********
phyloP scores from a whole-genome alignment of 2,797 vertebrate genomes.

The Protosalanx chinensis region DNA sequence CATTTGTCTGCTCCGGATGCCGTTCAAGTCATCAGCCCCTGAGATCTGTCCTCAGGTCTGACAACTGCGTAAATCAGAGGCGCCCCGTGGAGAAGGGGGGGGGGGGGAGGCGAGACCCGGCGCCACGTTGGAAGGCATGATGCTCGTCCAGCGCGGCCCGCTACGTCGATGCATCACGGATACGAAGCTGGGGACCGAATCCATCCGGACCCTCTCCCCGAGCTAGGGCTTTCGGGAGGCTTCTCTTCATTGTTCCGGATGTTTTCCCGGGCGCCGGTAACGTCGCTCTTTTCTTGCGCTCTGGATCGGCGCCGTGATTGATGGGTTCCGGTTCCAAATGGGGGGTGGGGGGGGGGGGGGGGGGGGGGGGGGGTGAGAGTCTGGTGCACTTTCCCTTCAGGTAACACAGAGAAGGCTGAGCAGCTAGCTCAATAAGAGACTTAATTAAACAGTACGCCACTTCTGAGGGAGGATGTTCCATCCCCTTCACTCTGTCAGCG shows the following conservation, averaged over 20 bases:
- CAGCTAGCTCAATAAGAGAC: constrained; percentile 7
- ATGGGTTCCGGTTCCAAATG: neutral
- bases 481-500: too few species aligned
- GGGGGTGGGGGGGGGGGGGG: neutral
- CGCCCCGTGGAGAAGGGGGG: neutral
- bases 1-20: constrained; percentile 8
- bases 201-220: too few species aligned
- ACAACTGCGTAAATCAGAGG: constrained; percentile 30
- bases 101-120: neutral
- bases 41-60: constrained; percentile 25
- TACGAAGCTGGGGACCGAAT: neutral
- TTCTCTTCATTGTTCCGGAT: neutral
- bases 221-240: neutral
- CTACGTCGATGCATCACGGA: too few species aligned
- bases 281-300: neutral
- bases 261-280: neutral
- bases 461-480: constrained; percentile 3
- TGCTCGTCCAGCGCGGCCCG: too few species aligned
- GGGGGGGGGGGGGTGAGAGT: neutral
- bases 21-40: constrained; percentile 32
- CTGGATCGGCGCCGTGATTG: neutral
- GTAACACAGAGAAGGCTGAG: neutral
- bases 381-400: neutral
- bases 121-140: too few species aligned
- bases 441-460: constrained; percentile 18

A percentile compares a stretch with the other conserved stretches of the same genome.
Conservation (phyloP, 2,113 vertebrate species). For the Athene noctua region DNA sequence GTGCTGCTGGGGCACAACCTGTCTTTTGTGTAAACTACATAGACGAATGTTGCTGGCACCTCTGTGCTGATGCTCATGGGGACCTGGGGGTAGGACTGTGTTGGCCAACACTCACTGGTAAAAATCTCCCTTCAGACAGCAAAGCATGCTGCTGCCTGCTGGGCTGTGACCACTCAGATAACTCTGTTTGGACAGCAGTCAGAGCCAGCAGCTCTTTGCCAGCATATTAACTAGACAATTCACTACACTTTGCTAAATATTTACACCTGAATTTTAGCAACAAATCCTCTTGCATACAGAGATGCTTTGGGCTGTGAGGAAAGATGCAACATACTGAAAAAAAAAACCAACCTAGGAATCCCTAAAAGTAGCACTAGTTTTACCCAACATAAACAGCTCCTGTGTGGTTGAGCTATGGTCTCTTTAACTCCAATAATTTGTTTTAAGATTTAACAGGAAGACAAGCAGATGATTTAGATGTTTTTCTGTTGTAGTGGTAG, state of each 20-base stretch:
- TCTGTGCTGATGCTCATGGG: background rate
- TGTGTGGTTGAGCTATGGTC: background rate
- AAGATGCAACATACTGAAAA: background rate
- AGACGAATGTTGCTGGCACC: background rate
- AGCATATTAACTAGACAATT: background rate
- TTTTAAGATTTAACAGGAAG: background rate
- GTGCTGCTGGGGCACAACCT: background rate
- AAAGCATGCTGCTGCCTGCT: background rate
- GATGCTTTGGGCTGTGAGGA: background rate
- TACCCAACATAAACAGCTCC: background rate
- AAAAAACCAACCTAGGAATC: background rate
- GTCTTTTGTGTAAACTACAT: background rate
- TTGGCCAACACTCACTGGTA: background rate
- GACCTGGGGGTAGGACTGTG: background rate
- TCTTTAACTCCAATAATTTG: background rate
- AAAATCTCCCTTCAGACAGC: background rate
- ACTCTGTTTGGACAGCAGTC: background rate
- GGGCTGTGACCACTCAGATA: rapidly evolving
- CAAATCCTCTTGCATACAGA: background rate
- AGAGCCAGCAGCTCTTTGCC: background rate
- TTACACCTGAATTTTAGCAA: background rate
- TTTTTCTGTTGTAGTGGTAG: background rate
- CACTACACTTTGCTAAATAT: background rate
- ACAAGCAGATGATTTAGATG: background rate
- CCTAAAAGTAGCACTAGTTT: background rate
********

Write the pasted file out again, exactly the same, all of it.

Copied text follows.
phyloP scores from a whole-genome alignment of 2,797 vertebrate genomes.

The Protosalanx chinensis region DNA sequence CATTTGTCTGCTCCGGATGCCGTTCAAGTCATCAGCCCCTGAGATCTGTCCTCAGGTCTGACAACTGCGTAAATCAGAGGCGCCCCGTGGAGAAGGGGGGGGGGGGGAGGCGAGACCCGGCGCCACGTTGGAAGGCATGATGCTCGTCCAGCGCGGCCCGCTACGTCGATGCATCACGGATACGAAGCTGGGGACCGAATCCATCCGGACCCTCTCCCCGAGCTAGGGCTTTCGGGAGGCTTCTCTTCATTGTTCCGGATGTTTTCCCGGGCGCCGGTAACGTCGCTCTTTTCTTGCGCTCTGGATCGGCGCCGTGATTGATGGGTTCCGGTTCCAAATGGGGGGTGGGGGGGGGGGGGGGGGGGGGGGGGGGTGAGAGTCTGGTGCACTTTCCCTTCAGGTAACACAGAGAAGGCTGAGCAGCTAGCTCAATAAGAGACTTAATTAAACAGTACGCCACTTCTGAGGGAGGATGTTCCATCCCCTTCACTCTGTCAGCG shows the following conservation, averaged over 20 bases:
- CAGCTAGCTCAATAAGAGAC: constrained; percentile 7
- ATGGGTTCCGGTTCCAAATG: neutral
- bases 481-500: too few species aligned
- GGGGGTGGGGGGGGGGGGGG: neutral
- CGCCCCGTGGAGAAGGGGGG: neutral
- bases 1-20: constrained; percentile 8
- bases 201-220: too few species aligned
- ACAACTGCGTAAATCAGAGG: constrained; percentile 30
- bases 101-120: neutral
- bases 41-60: constrained; percentile 25
- TACGAAGCTGGGGACCGAAT: neutral
- TTCTCTTCATTGTTCCGGAT: neutral
- bases 221-240: neutral
- CTACGTCGATGCATCACGGA: too few species aligned
- bases 281-300: neutral
- bases 261-280: neutral
- bases 461-480: constrained; percentile 3
- TGCTCGTCCAGCGCGGCCCG: too few species aligned
- GGGGGGGGGGGGGTGAGAGT: neutral
- bases 21-40: constrained; percentile 32
- CTGGATCGGCGCCGTGATTG: neutral
- GTAACACAGAGAAGGCTGAG: neutral
- bases 381-400: neutral
- bases 121-140: too few species aligned
- bases 441-460: constrained; percentile 18

A percentile compares a stretch with the other conserved stretches of the same genome.
Conservation (phyloP, 2,113 vertebrate species). For the Athene noctua region DNA sequence GTGCTGCTGGGGCACAACCTGTCTTTTGTGTAAACTACATAGACGAATGTTGCTGGCACCTCTGTGCTGATGCTCATGGGGACCTGGGGGTAGGACTGTGTTGGCCAACACTCACTGGTAAAAATCTCCCTTCAGACAGCAAAGCATGCTGCTGCCTGCTGGGCTGTGACCACTCAGATAACTCTGTTTGGACAGCAGTCAGAGCCAGCAGCTCTTTGCCAGCATATTAACTAGACAATTCACTACACTTTGCTAAATATTTACACCTGAATTTTAGCAACAAATCCTCTTGCATACAGAGATGCTTTGGGCTGTGAGGAAAGATGCAACATACTGAAAAAAAAAACCAACCTAGGAATCCCTAAAAGTAGCACTAGTTTTACCCAACATAAACAGCTCCTGTGTGGTTGAGCTATGGTCTCTTTAACTCCAATAATTTGTTTTAAGATTTAACAGGAAGACAAGCAGATGATTTAGATGTTTTTCTGTTGTAGTGGTAG, state of each 20-base stretch:
- TCTGTGCTGATGCTCATGGG: background rate
- TGTGTGGTTGAGCTATGGTC: background rate
- AAGATGCAACATACTGAAAA: background rate
- AGACGAATGTTGCTGGCACC: background rate
- AGCATATTAACTAGACAATT: background rate
- TTTTAAGATTTAACAGGAAG: background rate
- GTGCTGCTGGGGCACAACCT: background rate
- AAAGCATGCTGCTGCCTGCT: background rate
- GATGCTTTGGGCTGTGAGGA: background rate
- TACCCAACATAAACAGCTCC: background rate
- AAAAAACCAACCTAGGAATC: background rate
- GTCTTTTGTGTAAACTACAT: background rate
- TTGGCCAACACTCACTGGTA: background rate
- GACCTGGGGGTAGGACTGTG: background rate
- TCTTTAACTCCAATAATTTG: background rate
- AAAATCTCCCTTCAGACAGC: background rate
- ACTCTGTTTGGACAGCAGTC: background rate
- GGGCTGTGACCACTCAGATA: rapidly evolving
- CAAATCCTCTTGCATACAGA: background rate
- AGAGCCAGCAGCTCTTTGCC: background rate
- TTACACCTGAATTTTAGCAA: background rate
- TTTTTCTGTTGTAGTGGTAG: background rate
- CACTACACTTTGCTAAATAT: background rate
- ACAAGCAGATGATTTAGATG: background rate
- CCTAAAAGTAGCACTAGTTT: background rate